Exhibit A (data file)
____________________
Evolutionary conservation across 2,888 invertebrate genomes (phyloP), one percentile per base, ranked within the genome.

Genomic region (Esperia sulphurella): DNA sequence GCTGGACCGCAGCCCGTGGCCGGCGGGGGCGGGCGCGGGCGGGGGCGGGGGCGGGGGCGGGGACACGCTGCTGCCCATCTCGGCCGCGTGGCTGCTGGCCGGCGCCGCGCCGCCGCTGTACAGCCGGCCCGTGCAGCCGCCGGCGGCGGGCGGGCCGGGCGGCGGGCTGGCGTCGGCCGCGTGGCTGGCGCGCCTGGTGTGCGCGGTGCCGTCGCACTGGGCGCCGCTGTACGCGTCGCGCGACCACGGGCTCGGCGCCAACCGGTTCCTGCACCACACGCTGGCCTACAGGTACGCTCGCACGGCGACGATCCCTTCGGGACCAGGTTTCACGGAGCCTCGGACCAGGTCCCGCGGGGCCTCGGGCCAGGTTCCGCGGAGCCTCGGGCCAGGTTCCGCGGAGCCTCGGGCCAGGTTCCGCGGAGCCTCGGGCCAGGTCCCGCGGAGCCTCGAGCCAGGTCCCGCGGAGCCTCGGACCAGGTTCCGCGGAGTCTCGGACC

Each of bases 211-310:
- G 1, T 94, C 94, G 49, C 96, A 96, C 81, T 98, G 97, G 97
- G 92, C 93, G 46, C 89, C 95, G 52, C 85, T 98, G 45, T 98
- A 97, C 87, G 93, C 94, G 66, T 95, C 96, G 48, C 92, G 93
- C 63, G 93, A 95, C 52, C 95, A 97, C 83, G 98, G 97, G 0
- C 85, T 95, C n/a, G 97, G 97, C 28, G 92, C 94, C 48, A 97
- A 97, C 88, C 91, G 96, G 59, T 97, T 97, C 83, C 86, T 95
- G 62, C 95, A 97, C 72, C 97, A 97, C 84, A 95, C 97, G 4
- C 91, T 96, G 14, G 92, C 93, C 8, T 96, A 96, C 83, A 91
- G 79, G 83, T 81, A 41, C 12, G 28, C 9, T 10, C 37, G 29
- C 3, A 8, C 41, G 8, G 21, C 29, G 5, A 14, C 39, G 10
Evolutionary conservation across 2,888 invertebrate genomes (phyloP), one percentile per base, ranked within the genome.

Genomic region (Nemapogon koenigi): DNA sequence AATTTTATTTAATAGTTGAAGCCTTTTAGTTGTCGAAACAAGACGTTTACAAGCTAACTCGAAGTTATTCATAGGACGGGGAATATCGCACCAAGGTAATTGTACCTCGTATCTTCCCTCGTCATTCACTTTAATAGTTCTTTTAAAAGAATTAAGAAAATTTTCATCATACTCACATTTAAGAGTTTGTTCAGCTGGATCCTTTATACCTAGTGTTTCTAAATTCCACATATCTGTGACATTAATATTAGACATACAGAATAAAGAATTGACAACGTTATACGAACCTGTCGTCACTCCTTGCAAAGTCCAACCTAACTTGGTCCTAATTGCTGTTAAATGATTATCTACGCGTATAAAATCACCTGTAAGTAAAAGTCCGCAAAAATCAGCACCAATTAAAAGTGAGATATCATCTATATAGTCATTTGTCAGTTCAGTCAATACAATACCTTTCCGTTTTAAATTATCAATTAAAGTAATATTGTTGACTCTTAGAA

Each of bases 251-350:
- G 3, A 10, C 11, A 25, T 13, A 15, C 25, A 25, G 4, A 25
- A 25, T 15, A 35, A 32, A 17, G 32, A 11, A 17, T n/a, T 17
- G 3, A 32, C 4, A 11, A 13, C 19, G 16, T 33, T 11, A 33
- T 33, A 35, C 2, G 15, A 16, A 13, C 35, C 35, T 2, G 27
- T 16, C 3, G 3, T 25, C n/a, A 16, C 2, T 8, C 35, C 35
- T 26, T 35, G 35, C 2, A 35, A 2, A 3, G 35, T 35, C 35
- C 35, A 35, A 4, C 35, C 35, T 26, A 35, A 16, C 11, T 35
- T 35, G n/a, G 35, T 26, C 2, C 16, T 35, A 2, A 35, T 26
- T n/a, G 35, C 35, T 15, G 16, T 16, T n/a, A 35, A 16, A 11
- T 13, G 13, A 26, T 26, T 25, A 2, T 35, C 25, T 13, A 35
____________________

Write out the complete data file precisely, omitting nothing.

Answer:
Evolutionary conservation across 2,888 invertebrate genomes (phyloP), one percentile per base, ranked within the genome.

Genomic region (Esperia sulphurella): DNA sequence GCTGGACCGCAGCCCGTGGCCGGCGGGGGCGGGCGCGGGCGGGGGCGGGGGCGGGGGCGGGGACACGCTGCTGCCCATCTCGGCCGCGTGGCTGCTGGCCGGCGCCGCGCCGCCGCTGTACAGCCGGCCCGTGCAGCCGCCGGCGGCGGGCGGGCCGGGCGGCGGGCTGGCGTCGGCCGCGTGGCTGGCGCGCCTGGTGTGCGCGGTGCCGTCGCACTGGGCGCCGCTGTACGCGTCGCGCGACCACGGGCTCGGCGCCAACCGGTTCCTGCACCACACGCTGGCCTACAGGTACGCTCGCACGGCGACGATCCCTTCGGGACCAGGTTTCACGGAGCCTCGGACCAGGTCCCGCGGGGCCTCGGGCCAGGTTCCGCGGAGCCTCGGGCCAGGTTCCGCGGAGCCTCGGGCCAGGTTCCGCGGAGCCTCGGGCCAGGTCCCGCGGAGCCTCGAGCCAGGTCCCGCGGAGCCTCGGACCAGGTTCCGCGGAGTCTCGGACC

Each of bases 211-310:
- G 1, T 94, C 94, G 49, C 96, A 96, C 81, T 98, G 97, G 97
- G 92, C 93, G 46, C 89, C 95, G 52, C 85, T 98, G 45, T 98
- A 97, C 87, G 93, C 94, G 66, T 95, C 96, G 48, C 92, G 93
- C 63, G 93, A 95, C 52, C 95, A 97, C 83, G 98, G 97, G 0
- C 85, T 95, C n/a, G 97, G 97, C 28, G 92, C 94, C 48, A 97
- A 97, C 88, C 91, G 96, G 59, T 97, T 97, C 83, C 86, T 95
- G 62, C 95, A 97, C 72, C 97, A 97, C 84, A 95, C 97, G 4
- C 91, T 96, G 14, G 92, C 93, C 8, T 96, A 96, C 83, A 91
- G 79, G 83, T 81, A 41, C 12, G 28, C 9, T 10, C 37, G 29
- C 3, A 8, C 41, G 8, G 21, C 29, G 5, A 14, C 39, G 10
Evolutionary conservation across 2,888 invertebrate genomes (phyloP), one percentile per base, ranked within the genome.

Genomic region (Nemapogon koenigi): DNA sequence AATTTTATTTAATAGTTGAAGCCTTTTAGTTGTCGAAACAAGACGTTTACAAGCTAACTCGAAGTTATTCATAGGACGGGGAATATCGCACCAAGGTAATTGTACCTCGTATCTTCCCTCGTCATTCACTTTAATAGTTCTTTTAAAAGAATTAAGAAAATTTTCATCATACTCACATTTAAGAGTTTGTTCAGCTGGATCCTTTATACCTAGTGTTTCTAAATTCCACATATCTGTGACATTAATATTAGACATACAGAATAAAGAATTGACAACGTTATACGAACCTGTCGTCACTCCTTGCAAAGTCCAACCTAACTTGGTCCTAATTGCTGTTAAATGATTATCTACGCGTATAAAATCACCTGTAAGTAAAAGTCCGCAAAAATCAGCACCAATTAAAAGTGAGATATCATCTATATAGTCATTTGTCAGTTCAGTCAATACAATACCTTTCCGTTTTAAATTATCAATTAAAGTAATATTGTTGACTCTTAGAA

Each of bases 251-350:
- G 3, A 10, C 11, A 25, T 13, A 15, C 25, A 25, G 4, A 25
- A 25, T 15, A 35, A 32, A 17, G 32, A 11, A 17, T n/a, T 17
- G 3, A 32, C 4, A 11, A 13, C 19, G 16, T 33, T 11, A 33
- T 33, A 35, C 2, G 15, A 16, A 13, C 35, C 35, T 2, G 27
- T 16, C 3, G 3, T 25, C n/a, A 16, C 2, T 8, C 35, C 35
- T 26, T 35, G 35, C 2, A 35, A 2, A 3, G 35, T 35, C 35
- C 35, A 35, A 4, C 35, C 35, T 26, A 35, A 16, C 11, T 35
- T 35, G n/a, G 35, T 26, C 2, C 16, T 35, A 2, A 35, T 26
- T n/a, G 35, C 35, T 15, G 16, T 16, T n/a, A 35, A 16, A 11
- T 13, G 13, A 26, T 26, T 25, A 2, T 35, C 25, T 13, A 35